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An Analysis of the Output and Conversion Matrices of Australia's Economy

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Abstract

Based on two snapshots taken from the Australian economy, this study quantifies the impacts of final demand aggregates on output and employment in various sectors using the 1989 and 1997 conversion matrices. The sectoral output and employment are linked with final demand deliveries in such a way that one can measure the impacts on changes in each component of aggregate demand, other components remaining unchanged, on output and employment. A comparison of the aggregate output and employment multipliers in 1989 to 1997 indicates that while the output multipliers have increased, the employment multipliers have declined. This means that through time, due to rising labour productivity, the various components of aggregate demand would need to grow at a faster rate in order to achieve a certain employment growth. It was also found that almost all employment generated between 1989 to 1997 was in three service industries, namely Community, Social & Personal Services; Wholesale Retail, and Restaurants; and Property and Business Services. These are industries that are least likely to have benefited from the productivity gains that resulted from the microeconomic reforms that characterised the Australian economy during this period. On a relative basis, a rise in various components of aggregate final demand can lead to a higher employment generation in these three industries.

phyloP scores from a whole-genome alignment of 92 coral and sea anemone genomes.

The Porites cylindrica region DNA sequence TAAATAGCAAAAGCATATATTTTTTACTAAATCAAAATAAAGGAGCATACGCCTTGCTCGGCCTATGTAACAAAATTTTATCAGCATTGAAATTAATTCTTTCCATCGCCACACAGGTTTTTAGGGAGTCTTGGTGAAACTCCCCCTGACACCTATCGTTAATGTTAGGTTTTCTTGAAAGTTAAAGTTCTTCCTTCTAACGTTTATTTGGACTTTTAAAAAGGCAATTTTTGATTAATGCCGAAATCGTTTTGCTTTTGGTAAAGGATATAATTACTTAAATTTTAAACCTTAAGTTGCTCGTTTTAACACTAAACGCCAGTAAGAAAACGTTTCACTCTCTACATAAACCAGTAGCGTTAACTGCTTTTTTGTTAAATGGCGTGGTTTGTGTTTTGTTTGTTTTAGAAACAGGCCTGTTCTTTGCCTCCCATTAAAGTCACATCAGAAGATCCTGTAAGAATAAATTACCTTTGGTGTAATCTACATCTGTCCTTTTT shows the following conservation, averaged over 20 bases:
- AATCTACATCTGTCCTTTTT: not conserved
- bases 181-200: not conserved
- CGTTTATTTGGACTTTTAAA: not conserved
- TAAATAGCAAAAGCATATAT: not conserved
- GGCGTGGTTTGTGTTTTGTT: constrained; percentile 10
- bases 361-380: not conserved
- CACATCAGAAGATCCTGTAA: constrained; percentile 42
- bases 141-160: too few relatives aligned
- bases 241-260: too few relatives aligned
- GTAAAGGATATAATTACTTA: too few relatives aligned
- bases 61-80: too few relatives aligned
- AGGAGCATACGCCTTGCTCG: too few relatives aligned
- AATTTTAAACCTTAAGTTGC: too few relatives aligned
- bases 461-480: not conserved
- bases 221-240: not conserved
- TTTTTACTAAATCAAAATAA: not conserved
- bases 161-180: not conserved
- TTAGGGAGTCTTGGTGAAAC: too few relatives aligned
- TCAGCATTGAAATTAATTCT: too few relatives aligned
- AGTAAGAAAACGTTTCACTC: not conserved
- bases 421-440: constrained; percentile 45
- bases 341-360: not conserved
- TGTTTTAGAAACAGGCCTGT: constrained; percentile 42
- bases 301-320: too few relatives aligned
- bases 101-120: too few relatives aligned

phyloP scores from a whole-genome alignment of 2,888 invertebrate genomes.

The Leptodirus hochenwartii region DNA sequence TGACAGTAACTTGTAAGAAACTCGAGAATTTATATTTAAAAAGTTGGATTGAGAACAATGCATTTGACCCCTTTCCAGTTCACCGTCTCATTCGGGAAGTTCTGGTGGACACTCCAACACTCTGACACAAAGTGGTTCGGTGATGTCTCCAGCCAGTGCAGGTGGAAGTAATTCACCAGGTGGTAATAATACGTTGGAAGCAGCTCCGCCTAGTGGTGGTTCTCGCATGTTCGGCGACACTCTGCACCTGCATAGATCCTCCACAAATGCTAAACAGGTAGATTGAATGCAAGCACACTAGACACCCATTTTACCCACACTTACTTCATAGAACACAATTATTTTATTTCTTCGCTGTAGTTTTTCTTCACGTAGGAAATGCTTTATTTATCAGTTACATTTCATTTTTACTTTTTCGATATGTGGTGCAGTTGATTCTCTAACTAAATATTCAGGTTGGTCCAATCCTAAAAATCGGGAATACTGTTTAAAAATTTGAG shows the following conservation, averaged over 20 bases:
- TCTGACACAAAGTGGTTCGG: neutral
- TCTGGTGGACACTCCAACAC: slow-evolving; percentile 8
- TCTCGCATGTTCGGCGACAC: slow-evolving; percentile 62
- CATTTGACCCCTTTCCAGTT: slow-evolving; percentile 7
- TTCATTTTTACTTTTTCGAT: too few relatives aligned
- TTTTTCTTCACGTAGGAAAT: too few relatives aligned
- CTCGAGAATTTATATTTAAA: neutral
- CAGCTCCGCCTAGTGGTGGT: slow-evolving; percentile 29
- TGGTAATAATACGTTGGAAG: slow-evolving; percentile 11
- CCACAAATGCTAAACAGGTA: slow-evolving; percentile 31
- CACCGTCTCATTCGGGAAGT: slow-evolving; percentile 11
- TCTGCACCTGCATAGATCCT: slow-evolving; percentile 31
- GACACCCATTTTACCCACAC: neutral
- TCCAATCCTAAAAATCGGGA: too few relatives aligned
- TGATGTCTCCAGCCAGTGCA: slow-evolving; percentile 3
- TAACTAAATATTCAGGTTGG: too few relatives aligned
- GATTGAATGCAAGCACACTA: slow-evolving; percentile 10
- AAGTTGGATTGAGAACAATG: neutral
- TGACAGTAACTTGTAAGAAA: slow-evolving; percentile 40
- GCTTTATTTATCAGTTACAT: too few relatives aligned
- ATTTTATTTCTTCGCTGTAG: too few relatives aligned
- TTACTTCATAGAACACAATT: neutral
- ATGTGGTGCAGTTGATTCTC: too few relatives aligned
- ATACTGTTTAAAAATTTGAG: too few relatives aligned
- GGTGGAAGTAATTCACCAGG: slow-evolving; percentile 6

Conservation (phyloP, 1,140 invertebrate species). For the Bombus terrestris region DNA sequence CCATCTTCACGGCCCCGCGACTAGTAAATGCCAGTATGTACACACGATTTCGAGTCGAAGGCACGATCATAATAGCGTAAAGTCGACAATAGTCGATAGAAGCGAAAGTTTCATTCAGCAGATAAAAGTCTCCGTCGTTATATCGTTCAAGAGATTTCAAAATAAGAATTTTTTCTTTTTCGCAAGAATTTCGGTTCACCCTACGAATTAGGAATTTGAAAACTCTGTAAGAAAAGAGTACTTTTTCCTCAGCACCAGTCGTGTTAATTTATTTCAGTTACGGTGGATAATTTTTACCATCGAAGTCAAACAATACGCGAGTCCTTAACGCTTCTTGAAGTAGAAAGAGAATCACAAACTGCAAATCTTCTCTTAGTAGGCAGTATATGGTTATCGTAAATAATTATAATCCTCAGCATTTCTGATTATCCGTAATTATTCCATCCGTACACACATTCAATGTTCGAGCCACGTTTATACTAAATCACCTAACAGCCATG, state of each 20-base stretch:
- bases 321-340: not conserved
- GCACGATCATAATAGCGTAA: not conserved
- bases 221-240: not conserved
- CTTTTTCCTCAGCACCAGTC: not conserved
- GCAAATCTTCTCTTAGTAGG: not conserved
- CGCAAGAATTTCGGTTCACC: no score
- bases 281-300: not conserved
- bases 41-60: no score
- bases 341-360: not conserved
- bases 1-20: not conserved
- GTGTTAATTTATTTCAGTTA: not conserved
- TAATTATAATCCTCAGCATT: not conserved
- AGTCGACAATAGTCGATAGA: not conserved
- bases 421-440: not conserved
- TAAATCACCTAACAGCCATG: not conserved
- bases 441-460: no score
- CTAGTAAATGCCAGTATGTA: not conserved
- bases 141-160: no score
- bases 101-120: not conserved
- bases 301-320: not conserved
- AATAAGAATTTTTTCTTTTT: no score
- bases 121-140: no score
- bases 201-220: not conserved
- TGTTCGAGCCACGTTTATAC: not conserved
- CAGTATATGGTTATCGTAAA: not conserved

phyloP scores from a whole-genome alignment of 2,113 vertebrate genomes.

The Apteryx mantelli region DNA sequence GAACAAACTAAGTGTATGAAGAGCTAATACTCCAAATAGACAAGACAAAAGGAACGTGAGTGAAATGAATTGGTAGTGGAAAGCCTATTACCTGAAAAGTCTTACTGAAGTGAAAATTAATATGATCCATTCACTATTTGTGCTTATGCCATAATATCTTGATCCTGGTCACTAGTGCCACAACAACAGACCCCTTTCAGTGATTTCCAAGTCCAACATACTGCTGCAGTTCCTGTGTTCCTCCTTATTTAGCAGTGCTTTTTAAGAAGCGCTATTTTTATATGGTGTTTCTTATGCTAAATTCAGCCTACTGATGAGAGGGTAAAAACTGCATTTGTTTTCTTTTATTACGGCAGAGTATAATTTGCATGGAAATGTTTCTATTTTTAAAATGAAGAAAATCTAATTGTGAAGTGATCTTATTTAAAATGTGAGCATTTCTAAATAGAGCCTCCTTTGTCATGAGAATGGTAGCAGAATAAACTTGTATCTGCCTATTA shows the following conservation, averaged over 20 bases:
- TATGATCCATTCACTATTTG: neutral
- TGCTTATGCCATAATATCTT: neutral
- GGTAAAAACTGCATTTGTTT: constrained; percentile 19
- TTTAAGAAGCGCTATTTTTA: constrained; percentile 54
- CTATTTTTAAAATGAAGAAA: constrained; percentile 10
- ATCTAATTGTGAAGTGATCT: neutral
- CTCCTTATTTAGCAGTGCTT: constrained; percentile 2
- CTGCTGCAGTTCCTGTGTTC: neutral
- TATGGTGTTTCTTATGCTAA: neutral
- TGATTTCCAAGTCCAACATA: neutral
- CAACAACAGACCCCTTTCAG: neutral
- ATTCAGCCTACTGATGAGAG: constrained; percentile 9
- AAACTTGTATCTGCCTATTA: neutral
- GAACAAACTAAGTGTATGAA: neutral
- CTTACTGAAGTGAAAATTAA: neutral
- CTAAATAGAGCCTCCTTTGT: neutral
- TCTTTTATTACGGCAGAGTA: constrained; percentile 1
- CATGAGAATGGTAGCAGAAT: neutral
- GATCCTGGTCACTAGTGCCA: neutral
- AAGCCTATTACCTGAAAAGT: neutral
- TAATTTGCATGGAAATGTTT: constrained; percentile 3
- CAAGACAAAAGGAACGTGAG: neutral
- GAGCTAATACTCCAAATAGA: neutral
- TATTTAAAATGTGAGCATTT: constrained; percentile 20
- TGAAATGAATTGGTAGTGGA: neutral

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File URL: http://www.uow.edu.au/content/groups/public/@web/@commerce/@econ/documents/doc/uow012195.pdf
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Bibliographic Info

Paper provided by School of Economics, University of Wollongong, NSW, Australia in its series Economics Working Papers with number wp05-12.

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Length: 14 pages
Date of creation: 2005
Date of revision:
Handle: RePEc:uow:depec1:wp05-12

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Postal: School of Economics, University of Wollongong, Northfields Avenue, Wollongong NSW 2522 Australia
Phone: +612 4221-3659
Fax: +612 4221-3725
Web page: http://business.uow.edu.au/econ/index.html
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Keywords: final demand aggregates; output and employment conversion matrices; Australia;

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